In Brief
Uber's self-driving trucks have been transporting cargo for commercial customers for several months, under human supervision. Even looking further forward, the company sees human drivers as a key part of the delivery process.

It’s no secret that Uber’s long-term ambitions for its ride-hailing service revolve around self-driving cars. However, the company is also taking on the world of trucking with Uber Freight service – and apparently that endeavor will require a mix of human drivers and automated trucks for the foreseeable future.

Uber’s autonomous trucks have been transporting cargo for commercial freight customers across Arizona’s highways for several months. Like many trials of this kind of technology, human drivers are on board in case of emergency.

Eventually, Uber hopes that trucks will be to drive themselves without supervision, but humans will still play a role in the delivery process. The plan is to use self-driving vehicles to carry freight along highways, while human drivers will take over for shorter drives, like the journey to the recipient’s loading dock down country roads.

The long-term plan for Uber Freight is a relatively straightforward expansion of the company’s ride-hailing service. Autonomous vehicles will deposit their cargo (as far as we know, still unloaded by human hands) at transfer hubs, and human drivers can pick up work via an app, which has been used to connect truckers with haulage jobs since May 2017.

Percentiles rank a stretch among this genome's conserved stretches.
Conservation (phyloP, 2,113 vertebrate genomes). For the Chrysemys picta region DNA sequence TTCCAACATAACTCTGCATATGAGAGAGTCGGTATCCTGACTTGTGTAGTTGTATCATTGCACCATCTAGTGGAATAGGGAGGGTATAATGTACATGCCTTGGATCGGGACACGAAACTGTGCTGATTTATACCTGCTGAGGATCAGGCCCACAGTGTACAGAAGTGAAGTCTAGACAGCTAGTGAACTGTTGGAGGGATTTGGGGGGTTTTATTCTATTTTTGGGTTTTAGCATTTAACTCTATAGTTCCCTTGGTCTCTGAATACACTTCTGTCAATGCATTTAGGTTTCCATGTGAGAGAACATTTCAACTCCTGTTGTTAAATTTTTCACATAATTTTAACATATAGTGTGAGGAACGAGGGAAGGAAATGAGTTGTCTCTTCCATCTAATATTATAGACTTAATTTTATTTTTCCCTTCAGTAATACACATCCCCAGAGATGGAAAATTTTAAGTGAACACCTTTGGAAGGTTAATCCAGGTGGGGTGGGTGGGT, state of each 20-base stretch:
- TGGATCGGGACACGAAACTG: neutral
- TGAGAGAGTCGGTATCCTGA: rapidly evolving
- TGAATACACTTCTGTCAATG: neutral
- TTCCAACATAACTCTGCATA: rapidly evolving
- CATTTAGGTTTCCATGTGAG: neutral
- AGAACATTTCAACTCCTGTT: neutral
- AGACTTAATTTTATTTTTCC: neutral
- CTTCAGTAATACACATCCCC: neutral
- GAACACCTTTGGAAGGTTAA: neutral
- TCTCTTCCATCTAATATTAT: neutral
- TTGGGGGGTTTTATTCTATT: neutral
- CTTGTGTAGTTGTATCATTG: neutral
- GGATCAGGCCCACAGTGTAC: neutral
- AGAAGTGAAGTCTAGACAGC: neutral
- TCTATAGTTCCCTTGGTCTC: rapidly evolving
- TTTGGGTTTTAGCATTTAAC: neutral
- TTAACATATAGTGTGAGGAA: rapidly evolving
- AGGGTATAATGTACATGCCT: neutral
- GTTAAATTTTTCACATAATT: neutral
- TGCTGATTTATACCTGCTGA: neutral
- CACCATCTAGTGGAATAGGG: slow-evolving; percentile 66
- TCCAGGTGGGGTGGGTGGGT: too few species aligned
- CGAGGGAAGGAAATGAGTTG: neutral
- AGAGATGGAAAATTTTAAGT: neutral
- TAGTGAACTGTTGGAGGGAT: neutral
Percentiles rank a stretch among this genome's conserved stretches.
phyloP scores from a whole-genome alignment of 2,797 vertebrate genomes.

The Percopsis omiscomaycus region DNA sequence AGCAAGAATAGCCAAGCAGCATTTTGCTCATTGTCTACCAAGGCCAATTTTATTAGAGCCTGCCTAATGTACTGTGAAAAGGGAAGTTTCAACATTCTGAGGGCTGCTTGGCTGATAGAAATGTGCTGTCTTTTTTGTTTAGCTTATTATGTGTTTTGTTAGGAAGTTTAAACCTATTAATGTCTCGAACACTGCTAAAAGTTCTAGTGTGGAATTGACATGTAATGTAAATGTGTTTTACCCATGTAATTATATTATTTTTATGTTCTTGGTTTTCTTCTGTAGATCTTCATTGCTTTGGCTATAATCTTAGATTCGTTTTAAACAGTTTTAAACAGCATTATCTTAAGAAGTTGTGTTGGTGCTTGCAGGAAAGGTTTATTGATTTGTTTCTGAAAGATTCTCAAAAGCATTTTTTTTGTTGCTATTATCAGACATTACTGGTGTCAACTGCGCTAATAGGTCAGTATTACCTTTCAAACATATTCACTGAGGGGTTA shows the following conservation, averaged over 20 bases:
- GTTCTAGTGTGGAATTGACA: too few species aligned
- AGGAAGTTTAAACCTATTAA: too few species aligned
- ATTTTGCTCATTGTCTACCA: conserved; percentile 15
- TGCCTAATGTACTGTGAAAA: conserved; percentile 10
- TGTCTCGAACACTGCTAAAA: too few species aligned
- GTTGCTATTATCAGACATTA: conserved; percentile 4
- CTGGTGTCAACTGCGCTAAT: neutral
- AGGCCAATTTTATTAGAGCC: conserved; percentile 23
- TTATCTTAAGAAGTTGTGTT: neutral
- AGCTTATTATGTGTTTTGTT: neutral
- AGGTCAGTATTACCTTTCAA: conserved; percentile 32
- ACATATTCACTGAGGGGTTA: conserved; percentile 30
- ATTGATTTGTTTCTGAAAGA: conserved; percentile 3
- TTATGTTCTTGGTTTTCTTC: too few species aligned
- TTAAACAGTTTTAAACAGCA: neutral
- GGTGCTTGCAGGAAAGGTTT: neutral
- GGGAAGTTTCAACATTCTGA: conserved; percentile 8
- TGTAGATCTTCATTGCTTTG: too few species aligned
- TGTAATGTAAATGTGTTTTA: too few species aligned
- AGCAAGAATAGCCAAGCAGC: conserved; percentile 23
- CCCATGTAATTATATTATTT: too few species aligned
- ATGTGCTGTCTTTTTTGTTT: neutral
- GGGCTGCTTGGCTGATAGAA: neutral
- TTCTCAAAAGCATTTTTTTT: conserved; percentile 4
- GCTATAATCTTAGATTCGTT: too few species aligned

Alden Woodrow, product manager for Uber’s self-driving truck unit, told the New York Times that the company was opting to “focus the development of our technology on the highway only.” There are no plans to develop self-driving technology that’s capable of backing up to a loading dock, or safely maneuvering around a crowded industrial area, at least for the time being.

Uber’s decision to let human drivers tackle the trickier parts of freight delivery isn’t too unusual. Tesla has only been talking up the Enhanced Autopilot functionality of its Semi, rather than full autonomy. Startups like Embark and Starsky Robotics are hard at work figuring out how best to tackle the hand-off to a human, as per a report from Wired.

Still, one thing seems clear – some portion of freight jobs is going to be swept up by self-driving vehicles. The trucking industry looks set to be hit hard by automation, and sooner rather than later.